If you haven't owned the bike since new, likely it isn't the original rotor; there have been at least two 74 mm. OD rotor widths. If you have owned the bike from new, two rotor widths were fitted in 1970 - one to triples, the other to twins and singles, your bike has always had the wrong one.
I was concerned moving rotor out 6mm meant the nut was not on the full depth.
Use one of the nuts that goes with the wider rotor?
- past Triumph dealer, currently owner of US parts wholesaler Coventry Spares - has posted previously that the most-secure rotor nut-'n'-washer are the latest parts fitted by the Co-op.
Btw, there never were "welded" rotors (magnets can't be welded, at least not if you wan't 'em to stay magnets). The rotors consist of a large hex, a wedge-shaped magnet sits on each side of the hex. and they're all held together by the material moulded around the hex. and magnets. What "tridentt150v" is alluding to is the cast material keeping hex. and magnets together comes loose from the hex., they move relative to one another during acceleration and deceleration, the otherwise-unattached (wedge-shaped) magnets are forced outwards, they don't have to extend very far beyond the rotor surface before the contact the stator ...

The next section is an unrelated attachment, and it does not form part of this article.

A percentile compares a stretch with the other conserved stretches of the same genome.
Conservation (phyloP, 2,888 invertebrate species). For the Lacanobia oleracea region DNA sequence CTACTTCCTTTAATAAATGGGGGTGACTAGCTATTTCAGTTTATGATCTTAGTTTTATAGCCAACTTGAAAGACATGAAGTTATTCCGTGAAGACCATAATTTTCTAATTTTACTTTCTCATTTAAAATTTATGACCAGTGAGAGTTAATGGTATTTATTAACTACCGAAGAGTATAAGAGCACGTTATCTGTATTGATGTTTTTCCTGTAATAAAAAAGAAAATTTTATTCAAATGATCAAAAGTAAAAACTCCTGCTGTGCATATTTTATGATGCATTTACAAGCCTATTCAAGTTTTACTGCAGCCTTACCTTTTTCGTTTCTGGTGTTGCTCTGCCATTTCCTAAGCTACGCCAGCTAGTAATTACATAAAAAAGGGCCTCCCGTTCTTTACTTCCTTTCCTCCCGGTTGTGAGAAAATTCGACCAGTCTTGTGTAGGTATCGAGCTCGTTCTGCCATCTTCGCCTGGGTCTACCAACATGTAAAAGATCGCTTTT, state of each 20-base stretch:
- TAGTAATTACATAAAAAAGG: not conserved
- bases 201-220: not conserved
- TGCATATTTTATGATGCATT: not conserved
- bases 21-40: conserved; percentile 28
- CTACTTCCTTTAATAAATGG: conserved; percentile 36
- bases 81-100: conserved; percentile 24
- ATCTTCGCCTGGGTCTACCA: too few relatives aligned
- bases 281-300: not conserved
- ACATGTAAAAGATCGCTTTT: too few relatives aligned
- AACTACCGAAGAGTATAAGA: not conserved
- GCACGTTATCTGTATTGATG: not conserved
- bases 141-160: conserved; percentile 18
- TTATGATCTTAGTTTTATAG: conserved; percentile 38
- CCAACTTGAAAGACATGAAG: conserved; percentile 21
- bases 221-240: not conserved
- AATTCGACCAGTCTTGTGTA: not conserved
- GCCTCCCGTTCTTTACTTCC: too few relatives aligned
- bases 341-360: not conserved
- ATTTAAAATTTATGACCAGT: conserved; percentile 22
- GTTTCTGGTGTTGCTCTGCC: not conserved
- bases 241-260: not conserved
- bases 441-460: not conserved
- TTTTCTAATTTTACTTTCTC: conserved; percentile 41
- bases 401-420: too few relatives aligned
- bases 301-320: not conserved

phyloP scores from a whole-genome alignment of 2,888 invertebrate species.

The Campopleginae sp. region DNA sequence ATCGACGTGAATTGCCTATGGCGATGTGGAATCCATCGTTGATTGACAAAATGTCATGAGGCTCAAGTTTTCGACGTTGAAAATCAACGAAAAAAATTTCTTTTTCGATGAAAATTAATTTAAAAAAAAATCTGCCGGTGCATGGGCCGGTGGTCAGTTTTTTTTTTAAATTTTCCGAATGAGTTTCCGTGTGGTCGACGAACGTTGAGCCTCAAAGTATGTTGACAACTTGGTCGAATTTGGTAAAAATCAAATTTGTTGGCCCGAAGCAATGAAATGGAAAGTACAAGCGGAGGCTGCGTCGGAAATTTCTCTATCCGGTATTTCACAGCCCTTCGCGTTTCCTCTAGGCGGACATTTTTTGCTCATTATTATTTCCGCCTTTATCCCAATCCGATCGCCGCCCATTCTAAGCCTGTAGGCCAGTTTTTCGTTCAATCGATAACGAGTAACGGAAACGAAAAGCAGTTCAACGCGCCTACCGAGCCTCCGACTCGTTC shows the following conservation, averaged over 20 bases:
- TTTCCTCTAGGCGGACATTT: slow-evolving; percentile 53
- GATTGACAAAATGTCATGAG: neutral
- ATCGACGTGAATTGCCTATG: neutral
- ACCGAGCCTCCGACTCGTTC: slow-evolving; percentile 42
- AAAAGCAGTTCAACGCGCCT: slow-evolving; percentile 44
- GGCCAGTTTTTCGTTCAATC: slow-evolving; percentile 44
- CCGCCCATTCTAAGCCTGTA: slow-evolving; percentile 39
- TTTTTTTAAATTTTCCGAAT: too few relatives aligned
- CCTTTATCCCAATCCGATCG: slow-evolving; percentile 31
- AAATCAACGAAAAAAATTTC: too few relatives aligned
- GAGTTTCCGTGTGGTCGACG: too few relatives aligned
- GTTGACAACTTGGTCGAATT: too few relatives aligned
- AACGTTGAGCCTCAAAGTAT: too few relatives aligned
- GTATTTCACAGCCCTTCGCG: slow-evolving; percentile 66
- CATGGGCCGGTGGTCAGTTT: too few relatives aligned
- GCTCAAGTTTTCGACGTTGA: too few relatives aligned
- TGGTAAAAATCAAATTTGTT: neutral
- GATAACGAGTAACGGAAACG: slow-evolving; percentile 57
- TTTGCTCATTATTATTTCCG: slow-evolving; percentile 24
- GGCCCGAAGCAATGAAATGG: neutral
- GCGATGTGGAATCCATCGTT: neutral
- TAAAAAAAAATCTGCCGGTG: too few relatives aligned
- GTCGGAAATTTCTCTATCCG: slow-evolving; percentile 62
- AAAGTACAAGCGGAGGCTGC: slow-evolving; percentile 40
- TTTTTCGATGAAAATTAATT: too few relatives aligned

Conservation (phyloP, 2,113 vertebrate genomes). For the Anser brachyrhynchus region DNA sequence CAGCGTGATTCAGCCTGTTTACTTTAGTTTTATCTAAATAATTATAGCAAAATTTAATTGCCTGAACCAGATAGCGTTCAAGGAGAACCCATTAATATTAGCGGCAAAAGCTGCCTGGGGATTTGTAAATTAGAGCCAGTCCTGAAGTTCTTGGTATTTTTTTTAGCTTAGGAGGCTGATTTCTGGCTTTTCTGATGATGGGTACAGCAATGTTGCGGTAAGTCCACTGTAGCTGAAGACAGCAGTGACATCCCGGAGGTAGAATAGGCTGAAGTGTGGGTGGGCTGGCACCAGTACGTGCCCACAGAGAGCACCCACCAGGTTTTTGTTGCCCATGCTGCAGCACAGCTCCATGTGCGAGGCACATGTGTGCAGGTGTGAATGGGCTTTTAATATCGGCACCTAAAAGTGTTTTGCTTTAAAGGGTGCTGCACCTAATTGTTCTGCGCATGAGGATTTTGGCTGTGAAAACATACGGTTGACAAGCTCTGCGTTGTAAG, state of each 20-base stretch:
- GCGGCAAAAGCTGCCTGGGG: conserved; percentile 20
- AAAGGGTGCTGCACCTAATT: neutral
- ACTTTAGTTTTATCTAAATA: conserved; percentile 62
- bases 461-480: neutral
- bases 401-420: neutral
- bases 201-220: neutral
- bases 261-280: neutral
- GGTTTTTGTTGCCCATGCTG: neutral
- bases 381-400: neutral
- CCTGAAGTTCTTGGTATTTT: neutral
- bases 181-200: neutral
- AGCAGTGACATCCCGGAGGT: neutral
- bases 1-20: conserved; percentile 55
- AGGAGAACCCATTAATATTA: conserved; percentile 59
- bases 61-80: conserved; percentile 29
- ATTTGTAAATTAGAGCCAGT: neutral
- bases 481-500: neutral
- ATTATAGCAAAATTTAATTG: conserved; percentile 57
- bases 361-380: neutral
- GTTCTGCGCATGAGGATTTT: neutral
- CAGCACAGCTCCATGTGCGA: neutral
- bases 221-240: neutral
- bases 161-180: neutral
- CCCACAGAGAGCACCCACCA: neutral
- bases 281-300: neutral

Btw, before worrying too much about the rotor/stator relationship, you might want to check that nothing's loose on the rotor - if it is, the rotor must be replaced, the new one can be a wide one and the axial relationship problem is also fixed (expensively).
Ideally, you need to be able to grab the rotor firmly in both hands and attempt to turn the engine with it, any movement in the rotor itself should show up/be felt.